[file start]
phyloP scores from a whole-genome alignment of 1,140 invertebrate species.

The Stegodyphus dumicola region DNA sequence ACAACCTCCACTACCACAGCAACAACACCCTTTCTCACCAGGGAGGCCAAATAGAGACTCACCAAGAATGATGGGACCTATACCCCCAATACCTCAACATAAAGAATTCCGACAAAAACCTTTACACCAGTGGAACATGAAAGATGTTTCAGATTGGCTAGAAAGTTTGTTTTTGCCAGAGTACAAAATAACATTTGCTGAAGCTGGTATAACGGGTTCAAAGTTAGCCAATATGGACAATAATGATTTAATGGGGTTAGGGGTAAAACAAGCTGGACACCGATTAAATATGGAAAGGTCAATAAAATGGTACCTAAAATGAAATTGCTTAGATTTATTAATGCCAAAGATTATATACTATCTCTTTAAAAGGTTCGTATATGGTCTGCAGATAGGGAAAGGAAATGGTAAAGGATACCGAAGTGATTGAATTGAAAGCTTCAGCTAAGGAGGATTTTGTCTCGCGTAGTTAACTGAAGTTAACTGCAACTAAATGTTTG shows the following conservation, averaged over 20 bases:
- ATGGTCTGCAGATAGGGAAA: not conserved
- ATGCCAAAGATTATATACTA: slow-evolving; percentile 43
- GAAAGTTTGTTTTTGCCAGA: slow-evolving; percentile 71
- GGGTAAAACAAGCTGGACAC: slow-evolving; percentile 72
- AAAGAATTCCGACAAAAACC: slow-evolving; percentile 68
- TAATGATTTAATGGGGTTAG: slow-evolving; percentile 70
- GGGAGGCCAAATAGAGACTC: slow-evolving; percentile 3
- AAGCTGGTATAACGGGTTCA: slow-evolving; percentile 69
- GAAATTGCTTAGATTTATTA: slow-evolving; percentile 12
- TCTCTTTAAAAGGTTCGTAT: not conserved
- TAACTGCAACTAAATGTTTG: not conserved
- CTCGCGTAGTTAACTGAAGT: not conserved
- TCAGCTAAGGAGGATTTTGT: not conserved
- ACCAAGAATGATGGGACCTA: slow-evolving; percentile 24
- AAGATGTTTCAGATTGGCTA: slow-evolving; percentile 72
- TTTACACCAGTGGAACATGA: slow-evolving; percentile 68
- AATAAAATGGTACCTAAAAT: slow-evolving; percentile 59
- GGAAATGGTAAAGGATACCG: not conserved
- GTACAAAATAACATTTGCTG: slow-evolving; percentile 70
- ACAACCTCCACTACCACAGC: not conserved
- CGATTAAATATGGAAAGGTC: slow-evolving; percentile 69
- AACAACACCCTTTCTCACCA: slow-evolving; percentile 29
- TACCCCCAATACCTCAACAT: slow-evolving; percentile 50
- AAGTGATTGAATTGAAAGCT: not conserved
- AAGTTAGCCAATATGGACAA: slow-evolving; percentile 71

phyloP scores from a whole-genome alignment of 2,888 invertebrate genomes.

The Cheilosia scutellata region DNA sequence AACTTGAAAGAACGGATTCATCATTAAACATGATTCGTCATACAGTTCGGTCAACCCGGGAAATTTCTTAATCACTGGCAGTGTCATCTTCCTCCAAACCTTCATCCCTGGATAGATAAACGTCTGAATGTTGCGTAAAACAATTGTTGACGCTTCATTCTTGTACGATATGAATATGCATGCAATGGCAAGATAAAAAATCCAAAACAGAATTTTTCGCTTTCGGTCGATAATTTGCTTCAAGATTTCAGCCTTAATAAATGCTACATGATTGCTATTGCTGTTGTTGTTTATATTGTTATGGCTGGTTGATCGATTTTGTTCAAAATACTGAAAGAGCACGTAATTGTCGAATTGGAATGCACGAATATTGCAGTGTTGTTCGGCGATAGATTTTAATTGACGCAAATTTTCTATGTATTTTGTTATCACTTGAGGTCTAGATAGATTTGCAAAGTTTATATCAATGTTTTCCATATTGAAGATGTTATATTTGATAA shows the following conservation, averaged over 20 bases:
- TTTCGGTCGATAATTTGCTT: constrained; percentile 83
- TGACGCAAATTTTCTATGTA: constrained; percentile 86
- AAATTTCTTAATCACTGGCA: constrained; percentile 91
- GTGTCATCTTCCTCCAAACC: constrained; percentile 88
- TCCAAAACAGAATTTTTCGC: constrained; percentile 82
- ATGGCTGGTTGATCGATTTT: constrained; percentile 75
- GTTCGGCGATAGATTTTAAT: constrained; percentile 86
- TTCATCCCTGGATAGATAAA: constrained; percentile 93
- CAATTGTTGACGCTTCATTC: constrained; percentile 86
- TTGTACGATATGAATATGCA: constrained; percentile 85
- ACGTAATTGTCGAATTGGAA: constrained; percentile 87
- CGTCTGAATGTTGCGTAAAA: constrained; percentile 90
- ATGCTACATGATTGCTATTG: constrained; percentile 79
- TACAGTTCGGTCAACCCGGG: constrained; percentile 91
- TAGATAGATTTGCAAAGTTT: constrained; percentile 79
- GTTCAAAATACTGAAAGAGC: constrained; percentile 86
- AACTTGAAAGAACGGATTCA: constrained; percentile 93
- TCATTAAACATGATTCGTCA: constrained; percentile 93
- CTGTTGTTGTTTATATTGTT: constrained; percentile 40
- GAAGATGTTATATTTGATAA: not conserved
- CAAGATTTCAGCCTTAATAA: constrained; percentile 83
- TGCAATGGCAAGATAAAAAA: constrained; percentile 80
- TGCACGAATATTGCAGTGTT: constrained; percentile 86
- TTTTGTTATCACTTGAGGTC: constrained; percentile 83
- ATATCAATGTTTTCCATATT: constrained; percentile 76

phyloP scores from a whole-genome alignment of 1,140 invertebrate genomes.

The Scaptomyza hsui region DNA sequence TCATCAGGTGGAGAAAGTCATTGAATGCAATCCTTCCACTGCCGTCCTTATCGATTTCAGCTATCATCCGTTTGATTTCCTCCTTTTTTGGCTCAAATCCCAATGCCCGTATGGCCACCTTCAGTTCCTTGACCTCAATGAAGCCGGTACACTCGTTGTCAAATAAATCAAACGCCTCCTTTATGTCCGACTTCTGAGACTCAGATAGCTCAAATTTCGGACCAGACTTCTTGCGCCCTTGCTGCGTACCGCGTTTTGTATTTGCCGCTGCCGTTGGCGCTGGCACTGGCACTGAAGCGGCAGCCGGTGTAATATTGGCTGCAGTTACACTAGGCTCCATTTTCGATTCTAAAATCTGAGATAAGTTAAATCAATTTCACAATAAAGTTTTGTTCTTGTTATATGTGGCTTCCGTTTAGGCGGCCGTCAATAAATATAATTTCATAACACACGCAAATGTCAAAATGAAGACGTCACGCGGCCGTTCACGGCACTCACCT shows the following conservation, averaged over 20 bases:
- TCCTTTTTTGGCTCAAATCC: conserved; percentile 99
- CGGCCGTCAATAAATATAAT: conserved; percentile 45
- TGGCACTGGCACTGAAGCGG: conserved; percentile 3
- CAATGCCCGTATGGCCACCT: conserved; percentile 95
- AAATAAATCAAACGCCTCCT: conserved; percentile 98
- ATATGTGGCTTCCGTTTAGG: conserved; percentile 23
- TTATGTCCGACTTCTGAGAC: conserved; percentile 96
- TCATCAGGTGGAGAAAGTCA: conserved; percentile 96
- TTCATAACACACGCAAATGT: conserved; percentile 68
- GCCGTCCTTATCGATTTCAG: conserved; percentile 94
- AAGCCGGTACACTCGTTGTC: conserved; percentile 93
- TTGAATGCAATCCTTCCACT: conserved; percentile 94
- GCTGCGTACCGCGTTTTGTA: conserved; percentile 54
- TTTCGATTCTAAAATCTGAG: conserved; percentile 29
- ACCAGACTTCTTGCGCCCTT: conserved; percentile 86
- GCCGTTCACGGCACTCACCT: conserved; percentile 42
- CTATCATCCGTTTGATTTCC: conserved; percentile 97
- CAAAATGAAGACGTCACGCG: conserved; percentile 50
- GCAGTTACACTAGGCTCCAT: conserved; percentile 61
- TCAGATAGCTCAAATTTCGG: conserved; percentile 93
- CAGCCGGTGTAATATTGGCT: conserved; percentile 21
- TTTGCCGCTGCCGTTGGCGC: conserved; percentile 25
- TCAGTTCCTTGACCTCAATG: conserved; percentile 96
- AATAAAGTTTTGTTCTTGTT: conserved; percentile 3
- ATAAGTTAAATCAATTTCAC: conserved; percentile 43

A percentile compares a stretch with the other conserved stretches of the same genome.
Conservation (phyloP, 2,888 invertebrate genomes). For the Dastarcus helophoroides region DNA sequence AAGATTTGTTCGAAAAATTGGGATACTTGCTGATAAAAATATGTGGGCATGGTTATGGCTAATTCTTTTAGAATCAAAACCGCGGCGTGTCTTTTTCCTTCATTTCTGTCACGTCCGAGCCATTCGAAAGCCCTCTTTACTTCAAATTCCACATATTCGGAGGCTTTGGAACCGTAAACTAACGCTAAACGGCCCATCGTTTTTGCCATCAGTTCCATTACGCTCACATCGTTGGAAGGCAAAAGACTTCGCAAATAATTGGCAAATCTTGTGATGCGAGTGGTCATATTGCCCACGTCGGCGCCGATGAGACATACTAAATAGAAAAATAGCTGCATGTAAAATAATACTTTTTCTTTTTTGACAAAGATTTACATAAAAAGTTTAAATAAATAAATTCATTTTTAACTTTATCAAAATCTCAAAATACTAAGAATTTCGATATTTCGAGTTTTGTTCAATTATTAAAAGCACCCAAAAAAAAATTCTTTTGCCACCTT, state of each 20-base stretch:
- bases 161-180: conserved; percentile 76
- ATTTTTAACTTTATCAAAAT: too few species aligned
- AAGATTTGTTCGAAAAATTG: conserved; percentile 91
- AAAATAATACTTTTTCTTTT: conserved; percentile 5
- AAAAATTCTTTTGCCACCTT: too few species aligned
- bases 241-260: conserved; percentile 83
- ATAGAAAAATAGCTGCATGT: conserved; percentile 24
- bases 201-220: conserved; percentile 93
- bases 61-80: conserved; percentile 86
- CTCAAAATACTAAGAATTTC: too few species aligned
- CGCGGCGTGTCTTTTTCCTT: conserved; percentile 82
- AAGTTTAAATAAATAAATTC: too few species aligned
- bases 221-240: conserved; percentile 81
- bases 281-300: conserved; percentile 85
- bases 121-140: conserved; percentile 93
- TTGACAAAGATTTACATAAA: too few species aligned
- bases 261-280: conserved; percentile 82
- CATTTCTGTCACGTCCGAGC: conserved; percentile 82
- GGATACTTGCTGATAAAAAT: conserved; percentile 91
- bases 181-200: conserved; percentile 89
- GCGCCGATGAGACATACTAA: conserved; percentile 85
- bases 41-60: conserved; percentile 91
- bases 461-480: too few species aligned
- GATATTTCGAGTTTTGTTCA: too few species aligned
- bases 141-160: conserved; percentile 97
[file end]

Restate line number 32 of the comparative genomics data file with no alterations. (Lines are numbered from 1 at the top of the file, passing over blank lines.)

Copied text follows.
- AAATTTCTTAATCACTGGCA: constrained; percentile 91